It's All About ORACLE

Oracle - The number one Database Management System. Hope this Blog will teach a lot about oracle.

Introduction to Indexes, B* Tree indexes, Index scan methods - Indexes Fundamentals

About Indexes:

  •  Indexes are schema object associated with table or cluster that may allow SQL queries to execute more quickly if used properly.
  •  Typically Indexes can help optimize your query when properly used. Also Indexes can impact the performance of Insert, Update,Delete operations.

Types of Index:

Indexes can be categorized into following types based on structure.

  1. B-Tree Indexes:
    • Reverse Key Index
    • Descending Index
    • B-Tree cluster Index
    • Key Compressed Index
    • Index Organized Table (IOT).
  2. Bitmap and Bitmap Join Indexes
  3. Partitioned Indexes
Indexes can also be categorized into following types based on use/characteristics:
1. Composite Index
2. Unique and Non-Unique Index
3. Function Based Index
4. Application Domain Index
5. Invisible Index
6. Virtual Column Index
7. Virtual Index

B* Tree Indexes

B*Tree or Balances Tree indexes are the most commonly used type of indexes in oracle. They are similar in implementation to a binary search tree. Their goal is to minimize the amount of time Oracle spends searching for data. B-trees provide excellent retrieval performance for a wide range of queries, including exact match and range searches.

Typically B Tree indexes are very much useful when you are using B Tree index to retrieve very small number of rows from your table and their are other situation also where B Tree indexes will be very much useful which will be discussed later.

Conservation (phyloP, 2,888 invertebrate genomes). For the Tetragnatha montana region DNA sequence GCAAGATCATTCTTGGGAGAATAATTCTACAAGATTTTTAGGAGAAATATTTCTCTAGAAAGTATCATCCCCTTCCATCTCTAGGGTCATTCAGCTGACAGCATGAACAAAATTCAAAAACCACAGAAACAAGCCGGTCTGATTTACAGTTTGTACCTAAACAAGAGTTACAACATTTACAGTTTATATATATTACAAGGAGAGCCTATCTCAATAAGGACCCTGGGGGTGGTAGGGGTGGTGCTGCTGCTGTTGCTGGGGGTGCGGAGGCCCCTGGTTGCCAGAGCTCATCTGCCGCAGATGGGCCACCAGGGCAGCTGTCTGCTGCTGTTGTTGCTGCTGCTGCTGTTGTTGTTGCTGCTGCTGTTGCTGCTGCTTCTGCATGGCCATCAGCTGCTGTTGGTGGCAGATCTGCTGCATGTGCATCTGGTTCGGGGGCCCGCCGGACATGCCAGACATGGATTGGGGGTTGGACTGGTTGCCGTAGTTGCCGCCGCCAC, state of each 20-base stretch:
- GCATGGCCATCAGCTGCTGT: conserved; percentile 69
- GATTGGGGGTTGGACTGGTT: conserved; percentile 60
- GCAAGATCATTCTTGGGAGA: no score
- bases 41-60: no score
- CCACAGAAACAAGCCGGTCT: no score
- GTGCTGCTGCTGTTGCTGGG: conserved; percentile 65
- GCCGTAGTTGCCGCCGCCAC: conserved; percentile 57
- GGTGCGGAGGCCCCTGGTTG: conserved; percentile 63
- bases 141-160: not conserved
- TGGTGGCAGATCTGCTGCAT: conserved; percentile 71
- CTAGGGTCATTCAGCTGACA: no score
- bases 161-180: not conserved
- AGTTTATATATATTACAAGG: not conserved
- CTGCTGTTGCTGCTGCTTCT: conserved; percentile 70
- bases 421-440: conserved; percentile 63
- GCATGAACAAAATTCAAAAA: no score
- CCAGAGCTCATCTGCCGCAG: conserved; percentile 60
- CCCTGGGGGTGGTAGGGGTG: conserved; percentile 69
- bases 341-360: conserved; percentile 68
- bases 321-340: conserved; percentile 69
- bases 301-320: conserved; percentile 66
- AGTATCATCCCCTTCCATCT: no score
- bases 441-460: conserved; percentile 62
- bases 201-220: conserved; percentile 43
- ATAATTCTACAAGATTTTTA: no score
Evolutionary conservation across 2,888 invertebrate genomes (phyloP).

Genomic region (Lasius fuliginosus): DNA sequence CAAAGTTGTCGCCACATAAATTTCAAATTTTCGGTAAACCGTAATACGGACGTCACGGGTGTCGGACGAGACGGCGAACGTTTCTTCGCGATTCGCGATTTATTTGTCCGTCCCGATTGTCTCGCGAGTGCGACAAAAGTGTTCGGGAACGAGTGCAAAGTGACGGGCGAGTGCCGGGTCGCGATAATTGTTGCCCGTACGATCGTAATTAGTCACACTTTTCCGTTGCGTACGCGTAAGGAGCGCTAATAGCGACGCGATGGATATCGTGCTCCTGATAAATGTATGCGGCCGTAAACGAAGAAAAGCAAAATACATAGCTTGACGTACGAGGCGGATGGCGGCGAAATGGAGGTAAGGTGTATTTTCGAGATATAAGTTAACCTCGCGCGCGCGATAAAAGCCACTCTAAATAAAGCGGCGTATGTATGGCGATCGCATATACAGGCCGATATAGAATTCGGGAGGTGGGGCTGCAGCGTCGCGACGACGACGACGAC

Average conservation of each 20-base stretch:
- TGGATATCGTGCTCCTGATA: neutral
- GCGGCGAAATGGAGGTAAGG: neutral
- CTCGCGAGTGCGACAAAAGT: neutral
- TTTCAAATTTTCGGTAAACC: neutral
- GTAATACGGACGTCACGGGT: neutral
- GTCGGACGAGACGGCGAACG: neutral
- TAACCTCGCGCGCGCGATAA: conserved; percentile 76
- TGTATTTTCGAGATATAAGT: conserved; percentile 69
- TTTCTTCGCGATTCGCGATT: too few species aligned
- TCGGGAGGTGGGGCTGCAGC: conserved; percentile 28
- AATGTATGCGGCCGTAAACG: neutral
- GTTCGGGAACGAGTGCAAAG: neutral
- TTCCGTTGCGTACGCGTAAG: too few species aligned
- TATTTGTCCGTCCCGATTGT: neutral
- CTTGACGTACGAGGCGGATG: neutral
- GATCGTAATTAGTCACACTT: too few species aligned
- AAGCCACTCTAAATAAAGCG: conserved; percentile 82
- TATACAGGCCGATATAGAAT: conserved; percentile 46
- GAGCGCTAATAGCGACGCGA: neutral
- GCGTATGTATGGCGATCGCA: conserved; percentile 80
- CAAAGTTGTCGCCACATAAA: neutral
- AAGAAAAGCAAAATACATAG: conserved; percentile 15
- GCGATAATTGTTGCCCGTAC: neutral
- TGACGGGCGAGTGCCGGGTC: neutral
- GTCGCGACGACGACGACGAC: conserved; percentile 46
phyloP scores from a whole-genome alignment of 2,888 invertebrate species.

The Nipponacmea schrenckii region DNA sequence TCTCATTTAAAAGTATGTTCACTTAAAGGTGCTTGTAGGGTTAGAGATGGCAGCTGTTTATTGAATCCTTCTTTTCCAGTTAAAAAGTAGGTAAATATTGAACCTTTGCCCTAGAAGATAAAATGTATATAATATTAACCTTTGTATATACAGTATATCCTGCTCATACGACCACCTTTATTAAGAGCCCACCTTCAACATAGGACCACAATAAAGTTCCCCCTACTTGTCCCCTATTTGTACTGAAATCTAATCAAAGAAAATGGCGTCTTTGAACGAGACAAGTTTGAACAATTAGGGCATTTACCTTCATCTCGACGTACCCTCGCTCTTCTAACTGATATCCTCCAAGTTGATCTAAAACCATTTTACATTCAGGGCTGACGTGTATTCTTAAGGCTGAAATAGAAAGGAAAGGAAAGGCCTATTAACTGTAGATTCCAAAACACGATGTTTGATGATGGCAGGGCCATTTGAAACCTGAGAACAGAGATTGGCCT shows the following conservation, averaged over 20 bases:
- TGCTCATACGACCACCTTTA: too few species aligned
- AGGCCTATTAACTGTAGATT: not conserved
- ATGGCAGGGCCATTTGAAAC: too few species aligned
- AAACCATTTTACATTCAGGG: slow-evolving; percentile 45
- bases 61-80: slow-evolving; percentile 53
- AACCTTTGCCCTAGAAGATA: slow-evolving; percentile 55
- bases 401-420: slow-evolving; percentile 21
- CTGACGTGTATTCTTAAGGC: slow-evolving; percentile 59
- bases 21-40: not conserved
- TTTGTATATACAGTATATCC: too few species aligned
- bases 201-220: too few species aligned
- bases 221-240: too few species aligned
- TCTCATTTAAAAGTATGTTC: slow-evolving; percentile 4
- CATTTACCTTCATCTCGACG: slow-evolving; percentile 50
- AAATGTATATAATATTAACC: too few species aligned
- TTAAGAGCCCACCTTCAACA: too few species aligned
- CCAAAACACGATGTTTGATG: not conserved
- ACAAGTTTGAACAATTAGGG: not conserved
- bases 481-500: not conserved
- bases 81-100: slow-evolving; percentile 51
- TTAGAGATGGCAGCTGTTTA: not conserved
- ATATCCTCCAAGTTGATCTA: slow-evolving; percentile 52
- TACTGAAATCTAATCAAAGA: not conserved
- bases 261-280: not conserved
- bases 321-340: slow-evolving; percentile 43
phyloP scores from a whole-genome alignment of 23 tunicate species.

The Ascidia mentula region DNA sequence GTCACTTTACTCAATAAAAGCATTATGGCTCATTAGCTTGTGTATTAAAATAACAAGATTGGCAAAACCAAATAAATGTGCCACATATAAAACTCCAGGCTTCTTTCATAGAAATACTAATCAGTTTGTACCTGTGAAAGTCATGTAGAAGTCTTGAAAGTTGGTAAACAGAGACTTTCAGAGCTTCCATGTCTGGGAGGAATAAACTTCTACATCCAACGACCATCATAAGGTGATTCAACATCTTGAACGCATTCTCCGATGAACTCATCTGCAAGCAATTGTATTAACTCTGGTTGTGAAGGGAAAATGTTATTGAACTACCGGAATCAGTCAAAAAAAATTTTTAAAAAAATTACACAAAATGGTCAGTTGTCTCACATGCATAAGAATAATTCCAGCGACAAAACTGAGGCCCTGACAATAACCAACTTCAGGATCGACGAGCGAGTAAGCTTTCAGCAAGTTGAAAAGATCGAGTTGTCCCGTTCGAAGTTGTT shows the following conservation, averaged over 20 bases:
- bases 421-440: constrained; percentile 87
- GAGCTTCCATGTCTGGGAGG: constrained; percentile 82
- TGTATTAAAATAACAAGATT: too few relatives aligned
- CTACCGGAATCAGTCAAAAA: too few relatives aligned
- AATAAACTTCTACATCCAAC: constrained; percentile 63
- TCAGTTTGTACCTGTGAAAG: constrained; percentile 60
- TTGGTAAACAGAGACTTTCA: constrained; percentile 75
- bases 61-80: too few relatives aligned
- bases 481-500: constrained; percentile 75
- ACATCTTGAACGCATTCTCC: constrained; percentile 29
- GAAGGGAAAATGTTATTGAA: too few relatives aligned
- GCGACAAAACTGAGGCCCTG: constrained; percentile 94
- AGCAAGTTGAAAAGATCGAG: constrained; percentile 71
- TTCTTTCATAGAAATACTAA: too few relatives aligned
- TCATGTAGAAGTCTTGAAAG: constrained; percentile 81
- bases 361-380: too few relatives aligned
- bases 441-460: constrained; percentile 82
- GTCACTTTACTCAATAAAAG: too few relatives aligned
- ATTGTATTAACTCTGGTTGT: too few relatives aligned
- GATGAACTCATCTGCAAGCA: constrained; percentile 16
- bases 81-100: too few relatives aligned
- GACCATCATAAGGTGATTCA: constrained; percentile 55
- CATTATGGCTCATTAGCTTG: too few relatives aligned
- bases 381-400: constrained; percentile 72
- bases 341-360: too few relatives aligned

A B-tree index is an ordered list of values divided into ranges. By associating a key with a row or range of rows, B-trees provide excellent retrieval performance for a wide range of queries, including exact match and range searches.

B* Tree Indexes Structure


B Tree Index structure looks like this diagram. A B-tree index has two types of blocks: branch blocks for searching and leaf blocks that store Index Key Values and ROWID. The ROWID points to the table that is indexed. The upper-level branch blocks of a B-tree index contain index data that points to lower-level index blocks. For example the root branch block has an entry 101-200, which points to the rightmost block in the next branch level. This branch block contains entries such as 101-131, 135-167 and 168-200.

A B-tree index is balanced because all leaf blocks automatically stay at the same depth. Thus, retrieval of any record from anywhere in the index takes approximately the same amount of time. The height of the index is the number of blocks required to go from the root block to a leaf block. The branch level is the height minus 1. It does not count the leaf block. So even if we go for Employee ID 5 or Employee ID 400, there will be same number of I/Os or same number of blocks will be visit.